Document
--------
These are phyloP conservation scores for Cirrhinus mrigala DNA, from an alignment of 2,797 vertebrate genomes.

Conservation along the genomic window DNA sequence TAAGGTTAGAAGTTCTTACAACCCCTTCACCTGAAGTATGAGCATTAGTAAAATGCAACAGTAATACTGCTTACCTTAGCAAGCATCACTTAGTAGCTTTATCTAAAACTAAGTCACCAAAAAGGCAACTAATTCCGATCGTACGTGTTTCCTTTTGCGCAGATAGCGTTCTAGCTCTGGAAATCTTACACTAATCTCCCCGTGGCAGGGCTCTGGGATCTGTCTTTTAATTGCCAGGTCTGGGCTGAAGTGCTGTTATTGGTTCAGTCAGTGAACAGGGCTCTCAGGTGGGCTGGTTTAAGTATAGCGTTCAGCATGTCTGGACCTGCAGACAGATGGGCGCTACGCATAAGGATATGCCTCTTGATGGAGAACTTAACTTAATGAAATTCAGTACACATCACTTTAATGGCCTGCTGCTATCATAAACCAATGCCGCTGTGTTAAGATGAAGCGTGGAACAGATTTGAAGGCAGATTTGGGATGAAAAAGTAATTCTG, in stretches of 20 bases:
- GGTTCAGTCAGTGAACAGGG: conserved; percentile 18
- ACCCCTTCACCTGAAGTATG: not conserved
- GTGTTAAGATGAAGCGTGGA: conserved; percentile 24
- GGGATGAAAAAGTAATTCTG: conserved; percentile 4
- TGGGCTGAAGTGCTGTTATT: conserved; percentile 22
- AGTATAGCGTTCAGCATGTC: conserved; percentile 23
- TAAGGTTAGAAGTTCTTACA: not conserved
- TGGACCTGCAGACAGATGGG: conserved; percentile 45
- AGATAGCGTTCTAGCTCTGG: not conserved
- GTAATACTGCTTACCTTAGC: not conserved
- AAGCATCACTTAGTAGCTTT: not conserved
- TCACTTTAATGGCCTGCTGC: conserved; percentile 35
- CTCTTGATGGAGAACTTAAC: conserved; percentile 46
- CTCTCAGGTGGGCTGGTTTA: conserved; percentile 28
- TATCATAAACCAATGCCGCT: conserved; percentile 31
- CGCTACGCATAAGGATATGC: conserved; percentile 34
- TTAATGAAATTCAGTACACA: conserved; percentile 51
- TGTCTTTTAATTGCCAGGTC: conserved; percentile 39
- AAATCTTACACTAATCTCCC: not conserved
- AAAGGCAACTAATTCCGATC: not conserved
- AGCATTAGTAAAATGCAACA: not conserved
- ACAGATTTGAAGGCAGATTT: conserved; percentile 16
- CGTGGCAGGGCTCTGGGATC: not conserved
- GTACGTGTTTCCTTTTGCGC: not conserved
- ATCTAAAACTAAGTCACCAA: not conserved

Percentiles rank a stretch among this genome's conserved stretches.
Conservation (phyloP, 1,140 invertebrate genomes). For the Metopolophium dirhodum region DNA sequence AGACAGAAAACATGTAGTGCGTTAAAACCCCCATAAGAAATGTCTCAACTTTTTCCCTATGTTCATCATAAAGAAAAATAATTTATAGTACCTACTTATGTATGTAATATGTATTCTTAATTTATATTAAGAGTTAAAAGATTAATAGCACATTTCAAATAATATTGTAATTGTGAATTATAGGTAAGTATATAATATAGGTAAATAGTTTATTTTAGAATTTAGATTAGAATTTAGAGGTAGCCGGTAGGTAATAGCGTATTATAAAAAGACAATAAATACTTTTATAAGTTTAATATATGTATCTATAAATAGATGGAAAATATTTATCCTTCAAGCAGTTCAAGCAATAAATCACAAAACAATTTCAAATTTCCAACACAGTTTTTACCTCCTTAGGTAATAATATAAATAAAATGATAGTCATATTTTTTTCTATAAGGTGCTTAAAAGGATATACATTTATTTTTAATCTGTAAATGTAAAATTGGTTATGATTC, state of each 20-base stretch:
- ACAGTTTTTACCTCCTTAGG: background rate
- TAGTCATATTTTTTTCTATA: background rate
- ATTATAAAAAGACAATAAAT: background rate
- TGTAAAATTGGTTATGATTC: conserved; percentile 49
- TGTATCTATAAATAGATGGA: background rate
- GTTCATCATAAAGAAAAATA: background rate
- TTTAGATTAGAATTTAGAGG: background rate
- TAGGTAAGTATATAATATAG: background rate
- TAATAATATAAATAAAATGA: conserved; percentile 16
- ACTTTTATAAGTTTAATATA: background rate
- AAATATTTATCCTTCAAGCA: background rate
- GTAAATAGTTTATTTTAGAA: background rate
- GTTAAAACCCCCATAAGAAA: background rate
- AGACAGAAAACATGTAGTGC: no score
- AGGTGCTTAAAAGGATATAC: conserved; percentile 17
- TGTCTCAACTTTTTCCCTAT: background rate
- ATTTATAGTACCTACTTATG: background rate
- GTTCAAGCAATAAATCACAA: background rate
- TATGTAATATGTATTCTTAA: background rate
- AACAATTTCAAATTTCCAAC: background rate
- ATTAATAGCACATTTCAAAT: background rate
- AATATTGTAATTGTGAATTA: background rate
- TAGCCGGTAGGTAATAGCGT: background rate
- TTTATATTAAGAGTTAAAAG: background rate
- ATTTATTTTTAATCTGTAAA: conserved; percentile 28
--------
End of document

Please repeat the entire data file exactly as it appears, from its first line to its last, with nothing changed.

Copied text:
These are phyloP conservation scores for Cirrhinus mrigala DNA, from an alignment of 2,797 vertebrate genomes.

Conservation along the genomic window DNA sequence TAAGGTTAGAAGTTCTTACAACCCCTTCACCTGAAGTATGAGCATTAGTAAAATGCAACAGTAATACTGCTTACCTTAGCAAGCATCACTTAGTAGCTTTATCTAAAACTAAGTCACCAAAAAGGCAACTAATTCCGATCGTACGTGTTTCCTTTTGCGCAGATAGCGTTCTAGCTCTGGAAATCTTACACTAATCTCCCCGTGGCAGGGCTCTGGGATCTGTCTTTTAATTGCCAGGTCTGGGCTGAAGTGCTGTTATTGGTTCAGTCAGTGAACAGGGCTCTCAGGTGGGCTGGTTTAAGTATAGCGTTCAGCATGTCTGGACCTGCAGACAGATGGGCGCTACGCATAAGGATATGCCTCTTGATGGAGAACTTAACTTAATGAAATTCAGTACACATCACTTTAATGGCCTGCTGCTATCATAAACCAATGCCGCTGTGTTAAGATGAAGCGTGGAACAGATTTGAAGGCAGATTTGGGATGAAAAAGTAATTCTG, in stretches of 20 bases:
- GGTTCAGTCAGTGAACAGGG: conserved; percentile 18
- ACCCCTTCACCTGAAGTATG: not conserved
- GTGTTAAGATGAAGCGTGGA: conserved; percentile 24
- GGGATGAAAAAGTAATTCTG: conserved; percentile 4
- TGGGCTGAAGTGCTGTTATT: conserved; percentile 22
- AGTATAGCGTTCAGCATGTC: conserved; percentile 23
- TAAGGTTAGAAGTTCTTACA: not conserved
- TGGACCTGCAGACAGATGGG: conserved; percentile 45
- AGATAGCGTTCTAGCTCTGG: not conserved
- GTAATACTGCTTACCTTAGC: not conserved
- AAGCATCACTTAGTAGCTTT: not conserved
- TCACTTTAATGGCCTGCTGC: conserved; percentile 35
- CTCTTGATGGAGAACTTAAC: conserved; percentile 46
- CTCTCAGGTGGGCTGGTTTA: conserved; percentile 28
- TATCATAAACCAATGCCGCT: conserved; percentile 31
- CGCTACGCATAAGGATATGC: conserved; percentile 34
- TTAATGAAATTCAGTACACA: conserved; percentile 51
- TGTCTTTTAATTGCCAGGTC: conserved; percentile 39
- AAATCTTACACTAATCTCCC: not conserved
- AAAGGCAACTAATTCCGATC: not conserved
- AGCATTAGTAAAATGCAACA: not conserved
- ACAGATTTGAAGGCAGATTT: conserved; percentile 16
- CGTGGCAGGGCTCTGGGATC: not conserved
- GTACGTGTTTCCTTTTGCGC: not conserved
- ATCTAAAACTAAGTCACCAA: not conserved

Percentiles rank a stretch among this genome's conserved stretches.
Conservation (phyloP, 1,140 invertebrate genomes). For the Metopolophium dirhodum region DNA sequence AGACAGAAAACATGTAGTGCGTTAAAACCCCCATAAGAAATGTCTCAACTTTTTCCCTATGTTCATCATAAAGAAAAATAATTTATAGTACCTACTTATGTATGTAATATGTATTCTTAATTTATATTAAGAGTTAAAAGATTAATAGCACATTTCAAATAATATTGTAATTGTGAATTATAGGTAAGTATATAATATAGGTAAATAGTTTATTTTAGAATTTAGATTAGAATTTAGAGGTAGCCGGTAGGTAATAGCGTATTATAAAAAGACAATAAATACTTTTATAAGTTTAATATATGTATCTATAAATAGATGGAAAATATTTATCCTTCAAGCAGTTCAAGCAATAAATCACAAAACAATTTCAAATTTCCAACACAGTTTTTACCTCCTTAGGTAATAATATAAATAAAATGATAGTCATATTTTTTTCTATAAGGTGCTTAAAAGGATATACATTTATTTTTAATCTGTAAATGTAAAATTGGTTATGATTC, state of each 20-base stretch:
- ACAGTTTTTACCTCCTTAGG: background rate
- TAGTCATATTTTTTTCTATA: background rate
- ATTATAAAAAGACAATAAAT: background rate
- TGTAAAATTGGTTATGATTC: conserved; percentile 49
- TGTATCTATAAATAGATGGA: background rate
- GTTCATCATAAAGAAAAATA: background rate
- TTTAGATTAGAATTTAGAGG: background rate
- TAGGTAAGTATATAATATAG: background rate
- TAATAATATAAATAAAATGA: conserved; percentile 16
- ACTTTTATAAGTTTAATATA: background rate
- AAATATTTATCCTTCAAGCA: background rate
- GTAAATAGTTTATTTTAGAA: background rate
- GTTAAAACCCCCATAAGAAA: background rate
- AGACAGAAAACATGTAGTGC: no score
- AGGTGCTTAAAAGGATATAC: conserved; percentile 17
- TGTCTCAACTTTTTCCCTAT: background rate
- ATTTATAGTACCTACTTATG: background rate
- GTTCAAGCAATAAATCACAA: background rate
- TATGTAATATGTATTCTTAA: background rate
- AACAATTTCAAATTTCCAAC: background rate
- ATTAATAGCACATTTCAAAT: background rate
- AATATTGTAATTGTGAATTA: background rate
- TAGCCGGTAGGTAATAGCGT: background rate
- TTTATATTAAGAGTTAAAAG: background rate
- ATTTATTTTTAATCTGTAAA: conserved; percentile 28